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Feb. 6 2010 - 6:06 am | 309 views | 0 recommendations | 1 comment

Last night, at the checkpoint

Biometric United States passport issued in 2007

I need one of those, the blogger said, eying my passport. (Image via Wikipedia)

The blogger stood beside his compact green sedan, the police lights washing over his polo shirt, jeans, and sneakers. I coasted over, surprised at how slight he seemed in person. The gears of my Chinese-made bike clicked, and I felt in my breast-pocket for the comforting heft of my U.S. passport.

My wife had explained to me that her Saudi visitor would need someone to meet him at the gate of our walled compound. But we no longer rented a car — I had become terrified of traffic and the idea of blood money — so I would face the checkpoint police born on the unenviable conveyance of two wheels.

The night air was cool, and men with guns swarmed. Stretching beyond the guards was a long line of vehicles, each waiting to gain entry. Next to an armored personnel carrier, two heavy-set soldiers in berets sat smoking in the shadows. I noticed the glowing red bulb of a burning cigarette. It was the gunner manning the .50-caliber cannon.

The blogger looked around, resigned. My wife had told me about his troubles. A half dozen decorated officers conferred behind sandbags and iron security fencing spikes. I snapped my kickstand and stuck out my hand.

“Pleasure to meet you in person,” I said.

“Sure,” the blogger said, his face screwed up in demurral.

I was eager to get him away from all this, so I caught the eye of a too-skinny cadet. “This is my friend,” I said, pointing at him, pointing at myself. “He’s visiting me.” The cadet ignored us, his eyes refocusing on the line of idling cars.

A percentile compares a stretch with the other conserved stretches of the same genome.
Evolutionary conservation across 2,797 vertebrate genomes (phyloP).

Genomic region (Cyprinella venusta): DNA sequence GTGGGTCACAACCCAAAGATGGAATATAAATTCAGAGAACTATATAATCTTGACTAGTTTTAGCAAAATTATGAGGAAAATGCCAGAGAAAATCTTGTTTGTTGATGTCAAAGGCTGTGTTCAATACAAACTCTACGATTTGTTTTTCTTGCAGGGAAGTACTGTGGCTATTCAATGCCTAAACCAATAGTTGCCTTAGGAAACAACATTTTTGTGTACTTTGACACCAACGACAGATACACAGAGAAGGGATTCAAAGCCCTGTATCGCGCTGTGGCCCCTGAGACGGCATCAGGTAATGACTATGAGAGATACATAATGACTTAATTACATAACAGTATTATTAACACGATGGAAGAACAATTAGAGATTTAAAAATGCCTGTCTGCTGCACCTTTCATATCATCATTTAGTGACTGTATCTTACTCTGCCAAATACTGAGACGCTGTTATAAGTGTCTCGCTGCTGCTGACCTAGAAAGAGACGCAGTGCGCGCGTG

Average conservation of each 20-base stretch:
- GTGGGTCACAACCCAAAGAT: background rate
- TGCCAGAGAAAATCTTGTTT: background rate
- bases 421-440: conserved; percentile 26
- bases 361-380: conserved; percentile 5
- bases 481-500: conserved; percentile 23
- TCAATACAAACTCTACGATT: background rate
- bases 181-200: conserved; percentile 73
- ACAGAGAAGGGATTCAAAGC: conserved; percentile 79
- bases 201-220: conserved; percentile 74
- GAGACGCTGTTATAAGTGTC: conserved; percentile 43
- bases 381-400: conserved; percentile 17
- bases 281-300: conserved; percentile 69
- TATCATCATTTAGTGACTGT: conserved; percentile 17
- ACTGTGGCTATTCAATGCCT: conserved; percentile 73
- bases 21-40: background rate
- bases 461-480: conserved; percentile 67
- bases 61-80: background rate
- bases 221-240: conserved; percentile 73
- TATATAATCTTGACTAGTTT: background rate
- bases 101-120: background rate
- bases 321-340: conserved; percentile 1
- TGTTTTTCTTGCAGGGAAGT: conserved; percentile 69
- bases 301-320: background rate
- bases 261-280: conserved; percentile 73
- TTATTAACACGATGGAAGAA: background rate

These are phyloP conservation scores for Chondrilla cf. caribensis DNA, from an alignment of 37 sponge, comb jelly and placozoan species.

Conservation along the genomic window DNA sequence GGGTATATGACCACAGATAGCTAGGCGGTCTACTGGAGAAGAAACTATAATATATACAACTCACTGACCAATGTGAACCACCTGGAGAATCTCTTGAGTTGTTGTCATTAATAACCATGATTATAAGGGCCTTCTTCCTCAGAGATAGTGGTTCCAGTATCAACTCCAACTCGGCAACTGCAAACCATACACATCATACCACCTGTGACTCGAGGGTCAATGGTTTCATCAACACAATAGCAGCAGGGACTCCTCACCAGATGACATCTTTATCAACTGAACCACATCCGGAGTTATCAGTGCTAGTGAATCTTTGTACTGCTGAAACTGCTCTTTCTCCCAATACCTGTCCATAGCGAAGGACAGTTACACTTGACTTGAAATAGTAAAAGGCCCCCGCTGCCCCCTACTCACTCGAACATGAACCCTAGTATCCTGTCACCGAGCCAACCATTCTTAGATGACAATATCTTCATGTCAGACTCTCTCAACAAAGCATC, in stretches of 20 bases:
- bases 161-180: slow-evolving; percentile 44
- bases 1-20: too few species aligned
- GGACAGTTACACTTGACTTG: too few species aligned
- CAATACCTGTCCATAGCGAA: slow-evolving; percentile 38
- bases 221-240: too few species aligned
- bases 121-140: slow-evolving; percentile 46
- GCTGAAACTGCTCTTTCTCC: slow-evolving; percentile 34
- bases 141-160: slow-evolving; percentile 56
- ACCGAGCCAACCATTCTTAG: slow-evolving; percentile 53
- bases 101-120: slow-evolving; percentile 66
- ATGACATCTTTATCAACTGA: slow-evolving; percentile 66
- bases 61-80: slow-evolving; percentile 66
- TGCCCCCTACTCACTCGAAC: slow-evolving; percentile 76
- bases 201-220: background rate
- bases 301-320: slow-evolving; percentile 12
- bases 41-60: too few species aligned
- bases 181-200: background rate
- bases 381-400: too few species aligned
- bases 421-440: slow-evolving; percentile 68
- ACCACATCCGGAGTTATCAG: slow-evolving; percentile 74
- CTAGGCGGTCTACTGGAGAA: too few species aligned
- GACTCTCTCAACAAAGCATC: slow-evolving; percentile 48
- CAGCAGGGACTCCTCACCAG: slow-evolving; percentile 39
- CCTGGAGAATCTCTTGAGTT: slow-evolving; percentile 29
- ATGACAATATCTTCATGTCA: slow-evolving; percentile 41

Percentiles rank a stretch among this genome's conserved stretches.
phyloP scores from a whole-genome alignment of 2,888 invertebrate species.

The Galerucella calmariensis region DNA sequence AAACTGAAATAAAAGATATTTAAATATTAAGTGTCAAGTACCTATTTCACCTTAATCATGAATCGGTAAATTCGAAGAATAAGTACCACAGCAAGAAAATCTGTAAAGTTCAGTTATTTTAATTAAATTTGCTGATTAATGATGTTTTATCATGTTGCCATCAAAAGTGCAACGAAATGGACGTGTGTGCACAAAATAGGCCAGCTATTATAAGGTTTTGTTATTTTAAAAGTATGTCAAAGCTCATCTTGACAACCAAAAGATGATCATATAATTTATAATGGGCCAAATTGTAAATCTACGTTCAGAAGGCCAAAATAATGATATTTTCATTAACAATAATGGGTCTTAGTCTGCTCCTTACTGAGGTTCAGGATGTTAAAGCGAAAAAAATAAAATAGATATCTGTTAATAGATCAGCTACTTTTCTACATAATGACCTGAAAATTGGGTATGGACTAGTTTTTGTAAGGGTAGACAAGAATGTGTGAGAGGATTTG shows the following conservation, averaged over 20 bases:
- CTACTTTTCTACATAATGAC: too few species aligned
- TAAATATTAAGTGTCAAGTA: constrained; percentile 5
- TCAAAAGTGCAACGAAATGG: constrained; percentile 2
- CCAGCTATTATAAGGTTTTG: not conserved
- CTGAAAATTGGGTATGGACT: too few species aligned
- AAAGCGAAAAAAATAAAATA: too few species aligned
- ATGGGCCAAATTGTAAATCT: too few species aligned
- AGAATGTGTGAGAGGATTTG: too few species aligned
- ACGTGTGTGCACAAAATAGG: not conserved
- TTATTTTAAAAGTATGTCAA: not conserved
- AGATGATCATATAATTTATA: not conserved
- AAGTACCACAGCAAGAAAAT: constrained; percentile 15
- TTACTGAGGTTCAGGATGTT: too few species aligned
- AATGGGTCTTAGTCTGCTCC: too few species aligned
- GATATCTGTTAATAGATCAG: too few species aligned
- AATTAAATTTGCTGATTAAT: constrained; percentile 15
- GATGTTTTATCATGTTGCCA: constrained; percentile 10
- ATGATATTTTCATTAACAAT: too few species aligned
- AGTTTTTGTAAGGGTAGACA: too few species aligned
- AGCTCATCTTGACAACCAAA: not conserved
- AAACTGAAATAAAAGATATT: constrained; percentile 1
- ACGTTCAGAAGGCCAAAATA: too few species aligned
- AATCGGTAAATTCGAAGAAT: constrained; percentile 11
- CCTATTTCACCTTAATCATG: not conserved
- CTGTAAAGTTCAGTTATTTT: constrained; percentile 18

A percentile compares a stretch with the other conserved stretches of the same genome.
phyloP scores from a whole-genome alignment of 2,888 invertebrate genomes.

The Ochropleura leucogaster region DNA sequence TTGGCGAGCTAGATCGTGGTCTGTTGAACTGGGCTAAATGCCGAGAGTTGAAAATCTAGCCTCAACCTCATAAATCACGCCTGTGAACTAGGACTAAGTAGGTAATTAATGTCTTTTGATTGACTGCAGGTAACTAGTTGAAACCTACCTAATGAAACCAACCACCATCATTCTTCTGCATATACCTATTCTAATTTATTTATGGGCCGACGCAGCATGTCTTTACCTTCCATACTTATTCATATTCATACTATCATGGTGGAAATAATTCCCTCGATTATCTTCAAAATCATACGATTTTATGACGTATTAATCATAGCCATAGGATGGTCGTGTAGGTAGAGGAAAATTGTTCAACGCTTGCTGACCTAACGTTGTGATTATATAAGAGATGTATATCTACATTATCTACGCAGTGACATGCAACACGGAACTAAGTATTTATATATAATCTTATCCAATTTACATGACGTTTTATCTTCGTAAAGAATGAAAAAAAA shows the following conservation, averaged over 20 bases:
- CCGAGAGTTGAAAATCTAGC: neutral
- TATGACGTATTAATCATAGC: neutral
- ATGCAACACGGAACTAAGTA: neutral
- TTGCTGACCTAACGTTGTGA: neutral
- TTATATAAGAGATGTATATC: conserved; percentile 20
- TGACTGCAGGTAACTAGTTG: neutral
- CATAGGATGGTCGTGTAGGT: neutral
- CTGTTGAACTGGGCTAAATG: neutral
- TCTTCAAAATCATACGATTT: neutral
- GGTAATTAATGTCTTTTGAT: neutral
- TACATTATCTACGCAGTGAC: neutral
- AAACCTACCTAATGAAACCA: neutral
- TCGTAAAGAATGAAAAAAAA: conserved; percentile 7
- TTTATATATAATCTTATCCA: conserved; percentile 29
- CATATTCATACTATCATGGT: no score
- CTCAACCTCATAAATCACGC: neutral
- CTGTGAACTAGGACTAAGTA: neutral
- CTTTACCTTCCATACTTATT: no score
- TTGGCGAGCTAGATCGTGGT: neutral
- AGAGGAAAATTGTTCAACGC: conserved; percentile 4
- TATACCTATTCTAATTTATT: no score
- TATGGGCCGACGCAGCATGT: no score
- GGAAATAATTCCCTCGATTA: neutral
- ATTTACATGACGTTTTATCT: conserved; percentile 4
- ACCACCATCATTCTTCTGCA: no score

I wheeled my bike — clicking, clicking — to the sandbags. The tallest soldier was a wide-shouldered, big-bellied Saudi with flecks of grey in his beard. Lips curled, he met my eyes and scowled deeper. I handed him my passport. He fingered the worn blue cover and paused — sizing up my new friend, nostrils flaring — before slapping the passport into my hand.

“Halas,” he said — Arabic for finished. We were free to go.

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    About Me

    Since graduating from Deep Springs College, I've written and edited for magazines (Rolling Stone, The Atlantic Monthly), newspapers (The Village Voice, The National), and websites (NPR.org, SixBillion.org). In the summer of 2007, I packed a bag and walked from New York to New Orleans, a trek that took five months, three pairs of shoes, and a couple thousand miles. These days, I live in Saudi Arabia with my wife, Kelly McEvers, who covers the region for National Public Radio.

    See my profile »
    Followers: 41
    Contributor Since: August 2009
    Location:Riyadh, Saudi Arabia

    What I'm Up To

    The Review

    I’m a regular contributor to The Review, which Reihan Salam calls a “younger, radder” New York Review of Books.

    Past pieces include:
    -”Down in the floods,” something in Saudi Arabia may have changed
    -”Checkpoint Qatif,”among Saudi’s Shiite minority
    -”Excursion into the desert,” in which my landlord pulls a gun.
    -”You’ll never walk alone,” a night of soccer in sweltering Riyadh.
    -”Get on the bus,” a story of public transport in Riyadh.
    -”Saudi Arabia’s got talent,” from the nation’s first-ever open TV auditions